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February 2020 - Year 22 - Issue 1

ISSN 1755-9715

Maximizing Speaking Opportunities with Mastermind Topics

Hall Houston currently teaches at National Taipei University of Nursing and Health Sciences in Taiwan. He has a Master’s degree in Foreign Language Education from The University of Texas at Austin. He has done presentations and workshops for Cambridge Assessment and British Council. He is the author of several ELT books including Provoking Thought and Creative Output. Email:



In the world of business, some entrepreneurs conduct meetings called “mastermind sessions”, where they share information, and help each other network. During these sessions, participants are often asked to speak briefly on three topics: something that’s going well in their lives, something they need advice on, and something they want to recommend to others.

I first read about mastermind sessions in a short article on the British Council website by Natalia Moiseeva. I thought the mastermind topics would be perfect for my presentation skills class, since they are universal topics that everyone would be able to speak about. I began to explore how I could develop this idea, so that it would catch the interest of my Friday morning classes. In my version of mastermind, two students speak in front of a panel of judges who determine which student did a better job of addressing the three topics.

The primary goal of this activity is fluency practice and sharing personal information with others. The panel of judges helps students assess their strengths and weaknesses in speaking. In addition, students have a chance to reflect on how they can improve their speaking skills.

I’ve used this activity for several weeks in my presentation skills class this semester, and students have shown a great deal of enthusiasm for mastermind. I feel that it has not only added some variety to the lesson, but helped students feel more comfortable speaking in front of the class.

The following procedure explains how I use mastermind sessions in my classroom.



1. Introduce students to the format of Mastermind sessions. Explain there are three topics they need to speak about. The first is something that is going well in their lives (for example, the student’s health, relationship with parents, part-time job or hobbies). The second is a problem they need help with (for example, getting enough sleep, time management, making new friends). The third is something the student wants to recommend to the class (for example, a book, a restaurant, a band, or a store). Provide a few minutes for students to jot down their ideas.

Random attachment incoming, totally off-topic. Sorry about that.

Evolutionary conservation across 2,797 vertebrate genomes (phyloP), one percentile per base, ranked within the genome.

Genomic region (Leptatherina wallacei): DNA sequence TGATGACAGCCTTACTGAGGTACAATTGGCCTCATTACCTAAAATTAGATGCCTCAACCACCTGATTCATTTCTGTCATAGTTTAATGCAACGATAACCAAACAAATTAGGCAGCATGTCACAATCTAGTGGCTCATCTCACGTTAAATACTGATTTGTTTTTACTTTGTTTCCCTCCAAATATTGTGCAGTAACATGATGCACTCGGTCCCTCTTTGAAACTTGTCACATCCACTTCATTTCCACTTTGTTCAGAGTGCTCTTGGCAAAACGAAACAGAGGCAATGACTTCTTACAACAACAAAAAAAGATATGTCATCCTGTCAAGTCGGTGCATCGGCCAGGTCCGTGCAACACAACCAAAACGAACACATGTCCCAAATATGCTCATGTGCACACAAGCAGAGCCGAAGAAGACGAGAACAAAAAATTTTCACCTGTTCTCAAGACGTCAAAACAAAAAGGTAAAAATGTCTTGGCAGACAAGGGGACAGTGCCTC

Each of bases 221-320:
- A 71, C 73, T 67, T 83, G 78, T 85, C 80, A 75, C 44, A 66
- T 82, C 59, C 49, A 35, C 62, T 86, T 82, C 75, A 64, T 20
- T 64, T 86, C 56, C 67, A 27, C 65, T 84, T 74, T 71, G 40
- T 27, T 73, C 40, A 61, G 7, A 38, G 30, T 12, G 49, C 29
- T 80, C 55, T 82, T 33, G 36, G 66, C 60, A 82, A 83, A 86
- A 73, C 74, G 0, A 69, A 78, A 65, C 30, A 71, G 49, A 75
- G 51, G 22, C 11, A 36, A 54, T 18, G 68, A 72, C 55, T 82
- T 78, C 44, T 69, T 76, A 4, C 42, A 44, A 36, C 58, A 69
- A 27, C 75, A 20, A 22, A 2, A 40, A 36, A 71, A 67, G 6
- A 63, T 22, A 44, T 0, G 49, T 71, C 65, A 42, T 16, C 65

2. Move three desks to the front of the classroom, on the side. Choose three students to sit in these desks. Tell everyone that these students are going to be the judges. Relay to the judges that they will watch two students do a mastermind, and they must choose which student performed better. Also, write several criteria on the board that the judges should use to assess the presenters. You might wish to include some obvious choices such as fluency and accuracy, but you could also add confidence, originality, enthusiasm, or creativity. Alternatively, you can work together with the class to create a list of criteria.

3. Give students a few minutes to practice their mastermind sessions in small groups.

4. Select a student to come to the front. Ask the student questions about the three topics along with several follow-up questions. (When you get to topic #2, after the student mentions his/her problem, turn to the class and invite students to offer some solutions). When the student has finished, thank him or her and get the rest of the class to applaud and cheer enthusiastically. Repeat with another student.

5. Give the three judges a couple of minutes to decide which of the two mastermind sessions was the best. When time’s up, ask the judges to announce the winner, and explain their decision.

6. Repeat steps 4 and 5 several times until at least two-thirds of the class have had a chance to speak.

7. Finally, put students in pairs to list a few things the presenters did well, along with a few things they could have improved on. Discuss with the whole class their observations, and write them as notes on the board.



1. After a few turns, you can ask the judges to sit down, and choose three different students to take their places.

2. After the first round, you can change the format, so that each time, two students stand before the class and interview each other about the three topics.

3. Once most of the class has participated, you can call on the two strongest students to have a final championship round.

4. You can divide the class into two teams, and the teams can compete for points.

5. You might consider making mastermind sessions an ongoing feature of your lessons, selecting different students each week. You might also want to change the topics from time to time.



Mastermind session: lesson in the new format by Natalia Moiseeva

How to Organize a Mastermind Session by Chris Ducker


Please check the  Creative Ways to Get Students Speaking More course at Pilgrims website.

Please check the Methodology and Language for Secondary course at Pilgrims website.

Please check the Teaching Advanced Students course at Pilgrims website.

Please check the How to Motivate Your Students course at Pilgrims website.

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